News & Politics

Trump Declares 'Fake News' Before FBI Director James Comey's Testimony on Trump-Russia Connections

What Comey says—or doesn't say—Monday may tell us a lot about what the FBI believes happened.

Photo Credit: Rich Girard / Flickr

President Donald Trump is preemptively trying to swat down lingering allegations that his campaign engaged in improper activities with the Russian government during the 2016 election. His actions are almost certainly linked to FBI Director James Comey’s impending testimony before Congress.

Ironically, Comey has been accused by Democrats like former Senate Minority Leader Harry Reid of Nevada of improperly swaying the 2016 election toward Trump, by mentioning that he would revisit Hillary Clinton’s emails even though there was little reason for doing so.

Comey is expected to testify before Congress on Monday about President Trump’s claim that Trump Tower was wiretapped by the Obama administration during the election. According to ABC News, he is expected to debunk those claims within the first few minutes of his testimony.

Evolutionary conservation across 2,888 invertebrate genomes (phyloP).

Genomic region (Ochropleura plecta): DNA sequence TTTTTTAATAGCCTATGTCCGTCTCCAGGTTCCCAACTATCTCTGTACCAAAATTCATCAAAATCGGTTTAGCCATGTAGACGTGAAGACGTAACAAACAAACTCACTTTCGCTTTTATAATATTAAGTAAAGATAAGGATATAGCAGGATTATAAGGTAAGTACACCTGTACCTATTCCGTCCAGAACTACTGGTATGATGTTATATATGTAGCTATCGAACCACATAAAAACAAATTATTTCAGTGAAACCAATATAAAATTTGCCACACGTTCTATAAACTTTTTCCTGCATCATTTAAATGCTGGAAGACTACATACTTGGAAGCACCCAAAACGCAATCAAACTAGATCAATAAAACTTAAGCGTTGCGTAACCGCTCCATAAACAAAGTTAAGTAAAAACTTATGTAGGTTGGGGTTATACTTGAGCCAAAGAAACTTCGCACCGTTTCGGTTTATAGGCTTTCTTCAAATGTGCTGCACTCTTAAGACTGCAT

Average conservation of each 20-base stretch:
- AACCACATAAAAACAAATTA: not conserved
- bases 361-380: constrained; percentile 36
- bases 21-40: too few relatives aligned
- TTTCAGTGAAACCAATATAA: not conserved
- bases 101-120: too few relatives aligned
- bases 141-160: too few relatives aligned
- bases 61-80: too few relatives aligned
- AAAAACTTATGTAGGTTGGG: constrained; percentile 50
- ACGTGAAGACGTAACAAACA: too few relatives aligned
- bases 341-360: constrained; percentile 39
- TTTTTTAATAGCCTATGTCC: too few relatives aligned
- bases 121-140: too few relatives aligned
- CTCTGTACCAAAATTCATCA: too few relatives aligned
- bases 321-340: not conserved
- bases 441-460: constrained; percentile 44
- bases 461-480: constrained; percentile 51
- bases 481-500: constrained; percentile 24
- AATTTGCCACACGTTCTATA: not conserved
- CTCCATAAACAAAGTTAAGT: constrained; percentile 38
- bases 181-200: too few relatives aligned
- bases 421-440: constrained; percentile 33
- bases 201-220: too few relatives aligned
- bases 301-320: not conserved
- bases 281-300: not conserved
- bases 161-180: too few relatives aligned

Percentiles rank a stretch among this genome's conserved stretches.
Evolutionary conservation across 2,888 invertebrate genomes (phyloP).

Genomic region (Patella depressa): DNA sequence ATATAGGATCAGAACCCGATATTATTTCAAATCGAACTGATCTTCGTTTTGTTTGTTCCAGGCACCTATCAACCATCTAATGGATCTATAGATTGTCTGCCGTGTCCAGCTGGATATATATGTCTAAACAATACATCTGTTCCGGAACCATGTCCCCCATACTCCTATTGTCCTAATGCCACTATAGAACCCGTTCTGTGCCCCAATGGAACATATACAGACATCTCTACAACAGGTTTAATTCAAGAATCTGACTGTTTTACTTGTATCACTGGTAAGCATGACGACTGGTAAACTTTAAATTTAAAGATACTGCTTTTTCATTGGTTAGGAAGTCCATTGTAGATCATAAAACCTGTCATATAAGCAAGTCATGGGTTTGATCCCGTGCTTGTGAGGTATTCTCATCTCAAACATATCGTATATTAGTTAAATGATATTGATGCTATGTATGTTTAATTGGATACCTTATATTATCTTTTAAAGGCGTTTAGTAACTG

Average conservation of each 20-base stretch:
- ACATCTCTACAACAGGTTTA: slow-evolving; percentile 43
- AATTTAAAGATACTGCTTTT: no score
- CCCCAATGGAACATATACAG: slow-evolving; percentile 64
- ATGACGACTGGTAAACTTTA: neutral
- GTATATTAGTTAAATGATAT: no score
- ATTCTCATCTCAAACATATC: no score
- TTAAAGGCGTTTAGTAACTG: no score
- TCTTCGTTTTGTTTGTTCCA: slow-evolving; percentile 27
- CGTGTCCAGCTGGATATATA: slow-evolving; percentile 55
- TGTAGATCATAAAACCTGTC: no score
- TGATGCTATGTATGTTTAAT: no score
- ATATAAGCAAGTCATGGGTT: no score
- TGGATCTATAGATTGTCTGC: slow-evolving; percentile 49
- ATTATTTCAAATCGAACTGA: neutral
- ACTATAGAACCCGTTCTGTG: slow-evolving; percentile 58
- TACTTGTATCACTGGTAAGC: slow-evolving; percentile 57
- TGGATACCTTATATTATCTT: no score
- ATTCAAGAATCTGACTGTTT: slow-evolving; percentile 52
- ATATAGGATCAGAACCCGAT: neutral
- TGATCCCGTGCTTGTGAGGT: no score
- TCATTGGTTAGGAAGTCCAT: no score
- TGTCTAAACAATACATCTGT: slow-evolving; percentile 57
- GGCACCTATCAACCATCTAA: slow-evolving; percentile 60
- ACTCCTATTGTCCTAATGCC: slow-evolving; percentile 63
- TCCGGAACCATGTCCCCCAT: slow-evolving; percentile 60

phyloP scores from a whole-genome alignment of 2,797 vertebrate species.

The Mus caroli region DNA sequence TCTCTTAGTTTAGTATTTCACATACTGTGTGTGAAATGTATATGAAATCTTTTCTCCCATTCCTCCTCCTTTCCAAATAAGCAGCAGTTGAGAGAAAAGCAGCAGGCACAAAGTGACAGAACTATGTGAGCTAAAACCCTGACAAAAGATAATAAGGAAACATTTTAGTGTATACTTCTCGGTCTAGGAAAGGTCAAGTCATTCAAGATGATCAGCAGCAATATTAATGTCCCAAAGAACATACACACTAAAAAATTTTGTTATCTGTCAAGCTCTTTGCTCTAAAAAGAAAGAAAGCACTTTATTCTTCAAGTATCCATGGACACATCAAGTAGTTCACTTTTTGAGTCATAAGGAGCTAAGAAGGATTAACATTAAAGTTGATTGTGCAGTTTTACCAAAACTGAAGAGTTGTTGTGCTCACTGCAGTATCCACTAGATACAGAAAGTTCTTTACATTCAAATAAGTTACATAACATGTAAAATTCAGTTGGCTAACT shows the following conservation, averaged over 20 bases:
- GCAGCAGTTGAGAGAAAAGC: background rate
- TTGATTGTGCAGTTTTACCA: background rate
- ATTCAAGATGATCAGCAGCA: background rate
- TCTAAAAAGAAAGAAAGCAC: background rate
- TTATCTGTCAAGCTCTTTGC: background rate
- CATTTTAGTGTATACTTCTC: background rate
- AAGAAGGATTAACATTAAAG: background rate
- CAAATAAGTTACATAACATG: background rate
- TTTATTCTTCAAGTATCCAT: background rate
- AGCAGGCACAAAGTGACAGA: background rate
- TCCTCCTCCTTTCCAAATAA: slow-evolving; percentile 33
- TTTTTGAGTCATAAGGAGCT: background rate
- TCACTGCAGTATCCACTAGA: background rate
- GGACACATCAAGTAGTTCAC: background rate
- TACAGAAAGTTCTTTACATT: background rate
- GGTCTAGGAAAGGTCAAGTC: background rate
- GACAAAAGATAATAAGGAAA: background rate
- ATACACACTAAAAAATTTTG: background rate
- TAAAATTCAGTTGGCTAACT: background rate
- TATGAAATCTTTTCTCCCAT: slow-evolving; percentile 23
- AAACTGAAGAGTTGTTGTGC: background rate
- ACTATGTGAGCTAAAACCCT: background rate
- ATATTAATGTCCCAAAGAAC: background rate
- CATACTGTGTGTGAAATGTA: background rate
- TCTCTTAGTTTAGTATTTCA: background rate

During an appearance on NBC’s “Meet the Press” on Sunday, the House Intelligence Committee’s ranking Democrat California Rep. Adam Schiff said that he expects Comey will “put an end to this wild goose chase.”

“What the president said is patently false and the wrecking ball it created has now banged into the British allies and German allies and continuing to grow in terms of damage,” Schiff added.

Comey may also discuss whether or not the Trump campaign colluded with Russian government officials to try to harm Clinton’s campaign and help Trump, a suspicion that has been exacerbated by a number of ties among individuals connected to Trump and both Russian dictator Vladimir Putin and WikiLeaks founders Julian Assange.

“If Comey acknowledges the investigation, it could balloon into a scandal for the still-young Trump administration,” wrote the New York Times on Monday.

Watch the testimony here:

 

Matthew Rozsa is a breaking news writer for Salon. He holds an MA in History from Rutgers University-Newark and his work has appeared in Mic, Quartz and MSNBC.

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